Mahinda Rajapaksa’s fringe factor

19 October 2018 02:25 am - 0     - {{hitsCtrl.values.hits}}




It is common knowledge that the JO is nothing without the Rajapaksas

Now the momentum is with those who exist outside the parliament

One simple truism is that people have lost faith in traditional institutions


D.B.S. Jeyaraj, writing on the meeting between Mahinda Rajapaksa and Maithripala Sirisena held some three weeks ago, suggests that in the coming weeks, G. L. Peiris, the de jure leader of the Sri Lanka Podujana Peramuna (SLPP), will hand over the party leadership to Rajapaksa, the de facto leader. This will, he further opines, give the man enough clout to negotiate and, presumably, to settle those personality clashes that have widened the rifts within the SLPP. All things considered, these three months hence would probably be determined by the moves the joint opposition makes and the retaliatory measures the United National Party takes. In that sense, the tête-à-tête between the President and his erstwhile rival is both an expedient move and an exercise in futility.  

It is common knowledge that the JO is nothing without the Rajapaksas. G. L. Peiris is the most eloquent parliamentarian we have, but eloquence, no matter how much of an advantage it may be inside parliament, pales in comparison to popularity from outside that hallowed institution. It is of course convenient to say that the SLPP doesn’t have much of a presence within the confines of the Diyawanna Oya and that what little parliamentary prestige it has managed to conjure up for itself has been due to the Rajapaksa Factor. And yet, that is the truth.  

Given these reduced circumstances, what is out there for the SLPP?  

In 2015, the political dichotomies were clear: the SLFP and the UNP on one side, the Rajapaksa Proxies on another, the JVP and the TNA on yet another. When the TNA took over the Opposition and the leader of the JVP became Chief Opposition Whip, those were reduced to two; those for the Rajapaksas and those against them.  

What 2015 did was create a gulf between parliamentary prestige and populist protest. The lack of disregard for parliamentary procedure, the emphasis on rhetoric over substance, and the demonstrations against the legislature (as an institution, not just a party-driven political body) echoed and spearheaded by the JO made it clear that the real fight was between the MPs, who had been elected, and the stalwarts of the old order, who were being supported on the sidelines. There was a fatal rift, for the latter, between numerical strength and popular appeal. That rift continues even today.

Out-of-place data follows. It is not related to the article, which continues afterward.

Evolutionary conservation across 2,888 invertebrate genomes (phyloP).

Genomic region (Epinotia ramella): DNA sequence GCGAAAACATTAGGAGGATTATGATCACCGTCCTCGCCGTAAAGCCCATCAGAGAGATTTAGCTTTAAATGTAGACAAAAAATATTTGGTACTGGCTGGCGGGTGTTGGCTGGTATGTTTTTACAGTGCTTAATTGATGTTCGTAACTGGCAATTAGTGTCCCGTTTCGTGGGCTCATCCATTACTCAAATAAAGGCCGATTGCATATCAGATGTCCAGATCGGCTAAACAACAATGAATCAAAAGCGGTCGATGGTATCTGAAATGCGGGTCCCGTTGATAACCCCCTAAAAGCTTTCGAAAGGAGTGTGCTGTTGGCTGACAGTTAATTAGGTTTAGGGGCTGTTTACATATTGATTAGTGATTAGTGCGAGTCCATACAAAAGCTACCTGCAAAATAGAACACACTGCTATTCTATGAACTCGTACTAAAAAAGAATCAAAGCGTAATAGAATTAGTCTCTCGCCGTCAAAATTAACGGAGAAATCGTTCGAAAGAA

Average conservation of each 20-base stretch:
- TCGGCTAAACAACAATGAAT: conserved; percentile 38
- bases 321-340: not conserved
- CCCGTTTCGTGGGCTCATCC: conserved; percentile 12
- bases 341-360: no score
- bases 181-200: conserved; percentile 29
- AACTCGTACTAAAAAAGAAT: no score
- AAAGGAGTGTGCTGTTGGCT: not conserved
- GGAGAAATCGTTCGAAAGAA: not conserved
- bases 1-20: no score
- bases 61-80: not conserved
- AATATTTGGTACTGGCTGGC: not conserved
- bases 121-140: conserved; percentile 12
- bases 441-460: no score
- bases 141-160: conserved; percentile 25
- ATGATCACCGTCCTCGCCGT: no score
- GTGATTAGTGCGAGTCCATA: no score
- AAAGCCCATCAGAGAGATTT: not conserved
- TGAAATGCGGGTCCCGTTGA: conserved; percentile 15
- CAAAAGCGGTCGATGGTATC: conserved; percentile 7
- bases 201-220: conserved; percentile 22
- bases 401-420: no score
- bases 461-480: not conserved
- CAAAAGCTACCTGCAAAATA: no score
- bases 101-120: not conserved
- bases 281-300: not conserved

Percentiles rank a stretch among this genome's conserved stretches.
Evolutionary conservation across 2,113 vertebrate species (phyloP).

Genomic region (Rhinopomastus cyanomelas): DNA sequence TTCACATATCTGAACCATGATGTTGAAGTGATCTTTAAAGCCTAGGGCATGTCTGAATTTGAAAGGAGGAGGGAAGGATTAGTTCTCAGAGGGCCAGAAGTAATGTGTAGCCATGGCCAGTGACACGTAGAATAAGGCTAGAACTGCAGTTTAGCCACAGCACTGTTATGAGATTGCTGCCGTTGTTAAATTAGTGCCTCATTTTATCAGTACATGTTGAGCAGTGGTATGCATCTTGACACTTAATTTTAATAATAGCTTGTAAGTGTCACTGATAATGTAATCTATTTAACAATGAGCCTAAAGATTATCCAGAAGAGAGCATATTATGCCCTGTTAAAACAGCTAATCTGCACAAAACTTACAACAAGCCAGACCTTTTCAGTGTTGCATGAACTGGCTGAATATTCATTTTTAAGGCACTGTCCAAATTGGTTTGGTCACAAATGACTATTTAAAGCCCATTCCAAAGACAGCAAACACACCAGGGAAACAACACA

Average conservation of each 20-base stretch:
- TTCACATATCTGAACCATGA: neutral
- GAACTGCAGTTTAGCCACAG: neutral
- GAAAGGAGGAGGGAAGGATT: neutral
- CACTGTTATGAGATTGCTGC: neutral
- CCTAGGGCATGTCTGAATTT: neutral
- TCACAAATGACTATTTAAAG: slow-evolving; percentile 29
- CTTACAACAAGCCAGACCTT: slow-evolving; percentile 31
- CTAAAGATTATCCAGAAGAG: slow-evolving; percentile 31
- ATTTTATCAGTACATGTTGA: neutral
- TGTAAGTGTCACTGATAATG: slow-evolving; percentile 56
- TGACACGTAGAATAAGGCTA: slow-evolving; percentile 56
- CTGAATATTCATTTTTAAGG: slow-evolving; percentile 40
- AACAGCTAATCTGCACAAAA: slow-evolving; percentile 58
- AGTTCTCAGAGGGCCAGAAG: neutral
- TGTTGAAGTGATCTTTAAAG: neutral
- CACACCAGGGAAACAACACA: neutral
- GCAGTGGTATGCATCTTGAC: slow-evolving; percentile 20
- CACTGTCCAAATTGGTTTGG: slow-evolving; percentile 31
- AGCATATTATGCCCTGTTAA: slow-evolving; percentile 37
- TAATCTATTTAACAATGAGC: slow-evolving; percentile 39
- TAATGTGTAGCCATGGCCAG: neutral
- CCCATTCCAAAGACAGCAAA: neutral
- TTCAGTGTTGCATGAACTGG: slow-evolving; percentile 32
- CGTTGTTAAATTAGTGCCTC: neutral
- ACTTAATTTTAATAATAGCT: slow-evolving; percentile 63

The Rajapaksas were smart. They still are. With each of the three main brothers, the organisers of their party sought to appeal to three different interests. Mahinda’s appeal was with the rural peasantry. Gotabaya’s appeal was with what I alluded to in certain articles last year as the “professional nationalists”, the milieu which had supported the Hela Urumaya and was now disenchanted with the likes of Patali Champika Ranawaka. Basil Rajapaksa’s appeal, on the other hand, was with a business class touted as “nationalist” by some, but which in reality idealised a blend of ruthless authoritarianism and efficiency that the Rajapaksas as a whole (allegedly) stood for. In other words, Mahinda would get the village, Gotabaya would get the suburbs around Colombo, and Basil would plan out everything with business moguls and financiers, to the dot. 

Obviously, this formula did not and could not work in a context where people looked up to the policies of the current government and their implementation. From 2015 to the latter half of 2016, those who had idealised the government on the basis of how it privileged policy over rhetoric really believed it could deliver. That was why, when Ranil Wickremesinghe and his cohorts contended that Sri Lanka was in danger of falling into a middle income trap and the Rajapaksas had empowered the middle class without setting barricades against the inflationary pressures this would result in, we placed our faith in the Cabinet he and the President had formed.  
But then, so in 2017, that rift between mass popularity and parliamentary presence began to work the other way around, for the JO.  


It began when the people realised that the current government was not implementing those policies it had harped on and was content on spreading its own gospel